— ABC News Politics (@ABCPolitics) October 24, 2016
Admittedly, vice presidents don't have the same draw as the tops of their tickets. But for comparison, Mike Pence also hosted a rally on Monday:
— Jeremy G (@JeremyGOPin2016) October 24, 2016
Libertarian presidential nominee Gary Johnson raised eyebrows and dropped jaws Thursday when he asked the hosts of Morning Joe what Aleppo was in response to a question about his policy on Syria.
While Mike Barnicle responded with, "You're kidding," Joe Scarborough was even harsher. "My god, can you believe it?" he asked the other hosts following the commercial break. Scarborough added that Johnson is "unqualified to be the president of the United States" due to his "stunning" ignorance about Aleppo.
Johnson, for his part, has canceled some of his other scheduled television appearances on Thursday, The New York Times reports. "I'm incredibly frustrated with myself," he told MSNBC after his Morning Joe appearance. "I have to get smarter and that's just part of the process."
— Kyle Griffin (@kylegriffin1) September 8, 2016
Donald Trump has spent $0 on campaign ads this year, although he is reportedly looking to start running his first ads in the coming days. It might be too little too late for local broadcasters, though, who count on the boost of political advertising this time of year, Bloomberg reports.
Spending on political advertising is down — way down — dropping 60 percent in 2016 from 2012. It is not all due to Trump, though; Hillary Clinton and Bernie Sanders' battle to the very end meant the turn to the general election became a focus later than it has in the past.
Still, Trump's tight hold on the advertising purse strings is reverberating. Trump essentially won the Republican nomination in late April, and since then $146 million has been spent by the campaigns in advertising. In 2012, by contrast, campaigns spent $373 million in the same period.
The stations aren't panicking yet, though, sensing that an influx of spending for Senate races might start to bring the missing money back to their pockets. "Certainly it's not what was expected," the president of the Television Bureau of Advertising, Steve Lanzano, told Bloomberg. "But you're going to see the money coming in. It'll just come in later." Jeva Lange
Donald Trump confirmed via his Twitter account Friday that Indiana Gov. Mike Pence will be his running mate — and it sounds like the decision was as crushing a blow to New Jersey Gov. Chris Christie, who was reportedly on the shortlist, as one would expect.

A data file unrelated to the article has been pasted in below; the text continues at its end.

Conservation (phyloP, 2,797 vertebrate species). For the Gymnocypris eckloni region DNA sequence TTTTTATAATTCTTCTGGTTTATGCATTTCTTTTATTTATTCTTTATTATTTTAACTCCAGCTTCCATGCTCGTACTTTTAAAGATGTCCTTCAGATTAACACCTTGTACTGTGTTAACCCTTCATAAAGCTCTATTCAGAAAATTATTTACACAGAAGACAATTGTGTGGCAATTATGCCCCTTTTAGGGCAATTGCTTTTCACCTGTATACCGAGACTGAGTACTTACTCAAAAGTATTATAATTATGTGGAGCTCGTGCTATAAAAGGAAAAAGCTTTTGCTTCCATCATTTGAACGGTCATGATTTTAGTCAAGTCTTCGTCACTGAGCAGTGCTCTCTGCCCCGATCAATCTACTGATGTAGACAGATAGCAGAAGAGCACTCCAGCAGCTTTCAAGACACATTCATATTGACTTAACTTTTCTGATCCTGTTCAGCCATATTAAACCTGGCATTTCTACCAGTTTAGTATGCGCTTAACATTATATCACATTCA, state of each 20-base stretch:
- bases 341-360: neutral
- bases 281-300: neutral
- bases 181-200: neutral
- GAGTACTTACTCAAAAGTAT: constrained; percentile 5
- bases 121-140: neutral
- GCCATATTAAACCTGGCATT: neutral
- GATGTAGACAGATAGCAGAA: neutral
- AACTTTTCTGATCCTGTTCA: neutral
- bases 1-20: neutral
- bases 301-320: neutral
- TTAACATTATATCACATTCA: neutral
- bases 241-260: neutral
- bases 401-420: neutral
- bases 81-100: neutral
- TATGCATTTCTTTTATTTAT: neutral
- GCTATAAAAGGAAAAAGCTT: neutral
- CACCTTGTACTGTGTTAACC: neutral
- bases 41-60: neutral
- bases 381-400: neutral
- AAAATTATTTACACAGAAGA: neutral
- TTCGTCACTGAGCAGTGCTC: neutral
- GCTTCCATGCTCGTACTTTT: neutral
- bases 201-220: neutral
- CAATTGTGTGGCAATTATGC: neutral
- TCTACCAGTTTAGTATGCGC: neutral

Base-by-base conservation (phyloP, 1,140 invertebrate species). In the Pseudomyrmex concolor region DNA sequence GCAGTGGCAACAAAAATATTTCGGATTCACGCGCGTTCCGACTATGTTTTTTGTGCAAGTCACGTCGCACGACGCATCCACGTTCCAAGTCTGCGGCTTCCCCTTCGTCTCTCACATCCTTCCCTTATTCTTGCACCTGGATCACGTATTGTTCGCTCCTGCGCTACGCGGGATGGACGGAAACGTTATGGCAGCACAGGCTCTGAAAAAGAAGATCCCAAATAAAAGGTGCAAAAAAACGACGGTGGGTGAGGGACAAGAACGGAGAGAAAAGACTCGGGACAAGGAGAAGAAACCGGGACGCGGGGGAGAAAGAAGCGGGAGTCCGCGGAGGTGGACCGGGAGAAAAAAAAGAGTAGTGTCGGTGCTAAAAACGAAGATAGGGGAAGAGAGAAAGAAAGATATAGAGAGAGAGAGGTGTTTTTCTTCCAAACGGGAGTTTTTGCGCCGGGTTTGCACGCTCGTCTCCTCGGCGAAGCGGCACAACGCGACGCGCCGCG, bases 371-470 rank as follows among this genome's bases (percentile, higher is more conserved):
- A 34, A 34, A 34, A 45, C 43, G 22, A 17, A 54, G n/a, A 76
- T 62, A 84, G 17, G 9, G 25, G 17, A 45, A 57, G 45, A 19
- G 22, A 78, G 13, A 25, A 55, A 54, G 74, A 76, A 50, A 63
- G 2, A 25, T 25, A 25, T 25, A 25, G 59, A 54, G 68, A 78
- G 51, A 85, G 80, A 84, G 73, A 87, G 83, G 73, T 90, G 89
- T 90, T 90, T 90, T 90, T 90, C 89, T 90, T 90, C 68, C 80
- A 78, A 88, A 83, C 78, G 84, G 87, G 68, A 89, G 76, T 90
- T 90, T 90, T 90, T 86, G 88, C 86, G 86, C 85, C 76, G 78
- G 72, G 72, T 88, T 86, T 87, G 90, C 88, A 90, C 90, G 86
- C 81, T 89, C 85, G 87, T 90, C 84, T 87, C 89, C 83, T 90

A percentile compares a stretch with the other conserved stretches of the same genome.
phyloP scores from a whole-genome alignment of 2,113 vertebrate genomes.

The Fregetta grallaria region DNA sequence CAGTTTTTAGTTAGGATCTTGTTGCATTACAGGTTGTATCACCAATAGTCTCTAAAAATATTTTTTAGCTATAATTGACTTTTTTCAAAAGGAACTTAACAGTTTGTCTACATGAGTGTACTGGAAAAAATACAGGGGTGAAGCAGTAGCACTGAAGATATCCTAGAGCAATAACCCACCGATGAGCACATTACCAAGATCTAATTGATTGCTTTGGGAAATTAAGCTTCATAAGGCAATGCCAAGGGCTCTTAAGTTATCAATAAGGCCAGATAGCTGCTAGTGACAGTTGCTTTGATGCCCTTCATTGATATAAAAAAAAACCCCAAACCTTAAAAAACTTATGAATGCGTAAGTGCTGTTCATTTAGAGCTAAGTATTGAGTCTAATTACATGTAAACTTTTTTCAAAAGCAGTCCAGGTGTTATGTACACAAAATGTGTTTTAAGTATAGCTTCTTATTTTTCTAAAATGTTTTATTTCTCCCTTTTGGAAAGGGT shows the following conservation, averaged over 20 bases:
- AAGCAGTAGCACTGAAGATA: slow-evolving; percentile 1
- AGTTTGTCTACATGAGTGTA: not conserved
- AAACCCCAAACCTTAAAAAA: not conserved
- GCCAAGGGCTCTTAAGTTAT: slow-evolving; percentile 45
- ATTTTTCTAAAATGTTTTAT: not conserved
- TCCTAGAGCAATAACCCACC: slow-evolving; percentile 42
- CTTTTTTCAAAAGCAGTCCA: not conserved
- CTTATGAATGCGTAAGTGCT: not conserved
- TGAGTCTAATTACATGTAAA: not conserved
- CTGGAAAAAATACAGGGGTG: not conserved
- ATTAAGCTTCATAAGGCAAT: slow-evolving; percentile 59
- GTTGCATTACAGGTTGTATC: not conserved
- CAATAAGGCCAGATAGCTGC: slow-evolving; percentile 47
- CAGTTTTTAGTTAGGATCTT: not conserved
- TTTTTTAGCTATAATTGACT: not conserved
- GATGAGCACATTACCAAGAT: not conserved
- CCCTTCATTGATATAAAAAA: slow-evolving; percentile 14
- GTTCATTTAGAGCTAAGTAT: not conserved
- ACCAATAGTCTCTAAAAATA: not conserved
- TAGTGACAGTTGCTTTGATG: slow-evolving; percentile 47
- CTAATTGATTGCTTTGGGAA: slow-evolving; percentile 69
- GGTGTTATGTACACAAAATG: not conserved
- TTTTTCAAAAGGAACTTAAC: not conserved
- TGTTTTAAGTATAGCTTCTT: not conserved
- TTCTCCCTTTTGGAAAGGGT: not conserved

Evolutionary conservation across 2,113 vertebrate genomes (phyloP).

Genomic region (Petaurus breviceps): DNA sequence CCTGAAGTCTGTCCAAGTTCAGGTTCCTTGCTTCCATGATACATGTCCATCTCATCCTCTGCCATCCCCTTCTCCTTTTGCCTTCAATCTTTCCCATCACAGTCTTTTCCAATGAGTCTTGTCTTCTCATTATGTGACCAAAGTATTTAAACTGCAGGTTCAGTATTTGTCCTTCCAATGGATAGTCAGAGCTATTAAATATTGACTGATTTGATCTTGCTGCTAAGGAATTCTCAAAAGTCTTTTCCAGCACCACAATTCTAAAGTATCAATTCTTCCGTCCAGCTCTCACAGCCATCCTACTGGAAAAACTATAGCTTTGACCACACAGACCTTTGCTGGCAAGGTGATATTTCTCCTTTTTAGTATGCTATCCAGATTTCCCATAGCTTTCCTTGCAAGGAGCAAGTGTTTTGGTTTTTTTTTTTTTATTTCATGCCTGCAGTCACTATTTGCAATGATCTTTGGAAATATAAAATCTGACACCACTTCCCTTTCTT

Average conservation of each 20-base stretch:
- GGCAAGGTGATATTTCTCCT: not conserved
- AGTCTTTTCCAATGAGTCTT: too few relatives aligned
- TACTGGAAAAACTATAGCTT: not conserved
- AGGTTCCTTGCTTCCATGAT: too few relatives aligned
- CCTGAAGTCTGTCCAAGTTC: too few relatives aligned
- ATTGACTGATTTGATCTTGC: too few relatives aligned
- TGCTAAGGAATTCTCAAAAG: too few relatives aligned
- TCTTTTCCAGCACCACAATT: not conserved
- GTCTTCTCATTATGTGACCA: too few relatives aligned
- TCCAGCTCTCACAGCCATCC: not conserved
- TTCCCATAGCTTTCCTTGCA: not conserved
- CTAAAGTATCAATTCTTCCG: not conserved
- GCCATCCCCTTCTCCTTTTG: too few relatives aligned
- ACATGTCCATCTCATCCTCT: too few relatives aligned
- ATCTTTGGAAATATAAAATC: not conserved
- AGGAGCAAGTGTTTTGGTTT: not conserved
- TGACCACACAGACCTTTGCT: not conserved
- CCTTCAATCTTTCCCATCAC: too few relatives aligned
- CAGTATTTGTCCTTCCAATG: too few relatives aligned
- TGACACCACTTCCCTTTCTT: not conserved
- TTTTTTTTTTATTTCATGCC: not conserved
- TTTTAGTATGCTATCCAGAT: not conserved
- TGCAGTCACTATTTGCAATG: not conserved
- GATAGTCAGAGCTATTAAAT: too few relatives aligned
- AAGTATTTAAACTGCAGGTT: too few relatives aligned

An opponent of Trump's during the primary season, Christie executed a classic "if you can't beat 'em, join 'em" move when he endorsed Trump in February. The New Jersey governor has since been mocked for what some onlookers believe was an obvious ploy to become Trump's running mate. Since backing him, Christie has been rumored to be fetching Trump's McDonald's orders. It hasn't helped matters that Christie often looks strangled and hostage-like in the background of Trump's rallies.
Trump delayed the announcement of his running mate due to the attacks in Nice, but sources that spoke with NBC News said the presumptive Republican nominee was "irritated" that the media was repeatedly identifying Pence as his VP. "Those sources said that by mid-afternoon, after the initial news reports, [Trump] had still 'not informed' the other two men on his final list — former House Speaker Newt Gingrich and New Jersey Gov. Chris Christie — that a final decision had been reached," NBC wrote. "Trump spoke to Gov. Christie after 4 p.m. in what was described as a 'tense' conversation where a Pence pick was discussed but a final decision was not communicated."
Here's the real burn, though: Trump's announcement about Pence on Saturday is apparently scheduled to take place... in New Jersey. Jeva Lange
CNN reporting Trump-Pence announcement tomorrow likely to be tomorrow in New Jersey. To troll Chris Christie? Force him to watch?
— Jessica Taylor (@JessicaTaylor) July 15, 2016
A Mississippi gun-store owner and his son died in a shootout Saturday following a dispute over $25, WDSU reports. Customers Audy and Michael McCool, another father-son pair, visited McLemore Gun Shop to pick up a firearm that had been repaired.
In talking with the owner's wife, who was working the shop, the McCools reportedly had a dispute with her over a $25 fee, a Pearl River County deputy told the Sun Herald. She called her husband, Jason McLemore, who arrived at the store with their son, Jacob. From there, the sheriff's office said a shootout began around 3 p.m., but did not provide more details.
No charges have been filed, and an investigation is ongoing. The McCools were reportedly both hospitalized for serious injuries. Julie Kliegman